The tools for making any behavioral change aren’t complicated, but they do have to include a system for follow-up if you want to make change last.
The simplest way to follow-up is to answer a list of daily questions with a friend or a coach. This allows you to track progress and see what’s working and what’s not. Marshall Goldsmith has written previously about his system of Daily Questions.
The Daily Question system of follow-up asks that you check in daily with a partner or coach and report your list of habit changes. For example:
- Did I do “x” number of sit ups today?
- Did I eat healthy?
- Was I a good listener?
- Was I nice to my spouse?
- Did I spend time reading?
Now, in his book Triggers: Creating Behavior That Lasts–Becoming the Person You Want to Be (Crown Business, May 2015), Goldsmith suggests that instead of tracking whether you’ve taken an action or not, ask yourself if you did your best to make it happen. This tracks your efforts, not your results.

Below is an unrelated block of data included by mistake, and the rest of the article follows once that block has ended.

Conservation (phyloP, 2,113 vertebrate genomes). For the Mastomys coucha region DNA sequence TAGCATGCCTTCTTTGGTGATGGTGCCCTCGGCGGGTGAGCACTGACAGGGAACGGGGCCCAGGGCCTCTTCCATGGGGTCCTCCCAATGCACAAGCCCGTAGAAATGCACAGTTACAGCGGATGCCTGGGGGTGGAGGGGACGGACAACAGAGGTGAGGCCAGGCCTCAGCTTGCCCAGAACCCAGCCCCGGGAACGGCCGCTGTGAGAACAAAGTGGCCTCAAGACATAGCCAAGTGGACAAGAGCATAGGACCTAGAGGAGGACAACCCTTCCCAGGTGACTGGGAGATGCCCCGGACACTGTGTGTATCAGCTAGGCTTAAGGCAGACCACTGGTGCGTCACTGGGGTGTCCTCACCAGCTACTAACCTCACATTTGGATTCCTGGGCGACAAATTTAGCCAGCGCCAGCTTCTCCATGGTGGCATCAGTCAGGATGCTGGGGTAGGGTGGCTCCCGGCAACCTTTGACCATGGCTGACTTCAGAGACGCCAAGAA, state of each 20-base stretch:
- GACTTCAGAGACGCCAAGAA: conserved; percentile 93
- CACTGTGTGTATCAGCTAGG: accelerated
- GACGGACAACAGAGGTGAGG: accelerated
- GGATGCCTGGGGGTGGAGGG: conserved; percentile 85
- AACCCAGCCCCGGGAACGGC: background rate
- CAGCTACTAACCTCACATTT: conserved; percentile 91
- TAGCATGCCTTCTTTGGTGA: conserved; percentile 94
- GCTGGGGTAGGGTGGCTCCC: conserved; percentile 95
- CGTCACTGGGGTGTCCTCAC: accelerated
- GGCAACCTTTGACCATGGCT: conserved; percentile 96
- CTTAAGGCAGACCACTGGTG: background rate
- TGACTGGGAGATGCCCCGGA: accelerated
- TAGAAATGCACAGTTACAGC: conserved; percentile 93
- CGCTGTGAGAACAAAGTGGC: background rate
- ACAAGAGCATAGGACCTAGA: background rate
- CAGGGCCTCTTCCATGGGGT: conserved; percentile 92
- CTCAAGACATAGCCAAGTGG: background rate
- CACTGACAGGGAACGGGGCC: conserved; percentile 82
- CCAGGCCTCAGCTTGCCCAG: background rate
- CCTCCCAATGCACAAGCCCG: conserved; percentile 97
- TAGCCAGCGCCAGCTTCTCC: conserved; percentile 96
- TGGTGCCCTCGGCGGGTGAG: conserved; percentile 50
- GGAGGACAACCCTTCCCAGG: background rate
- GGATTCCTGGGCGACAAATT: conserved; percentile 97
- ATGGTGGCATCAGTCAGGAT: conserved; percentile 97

“Did I do my best today to…?”
If you want to make lasting changes, you’ll need a system of follow-up with another person like this:
- Make a spread sheet listing your desired behavioral changes. At the end of each day, answer: “Did I do my best today to…?” (exercise, eat healthy, listen to others, etc.)
- Use a 5-point scale from no (1), somewhat (2), average (3), good (4), to excellent (5). Alternatively, you can color code each answer using red, yellow, and green marks, or use an A-B-C grading system.
The key here is to record your progress and effort rather than results. This helps:
- You avoid getting discouraged when outcomes are slow to materialize.
- It puts the appreciation where it belongs: on your efforts to take action.
- It gives you a progress record so you can see where your efforts are being made and where you need to try harder.
Success comes from getting back on the horse after a fall and taking more steps forward than back. Most people underestimate the time and effort required to make changes last. They don’t include a follow-up system.
After a while, many people revert to old habits and previous ineffective actions. Follow-up with another person has been shown to be essential if you want to make lasting changes. Nothing is permanent. And some changes are worth persevering.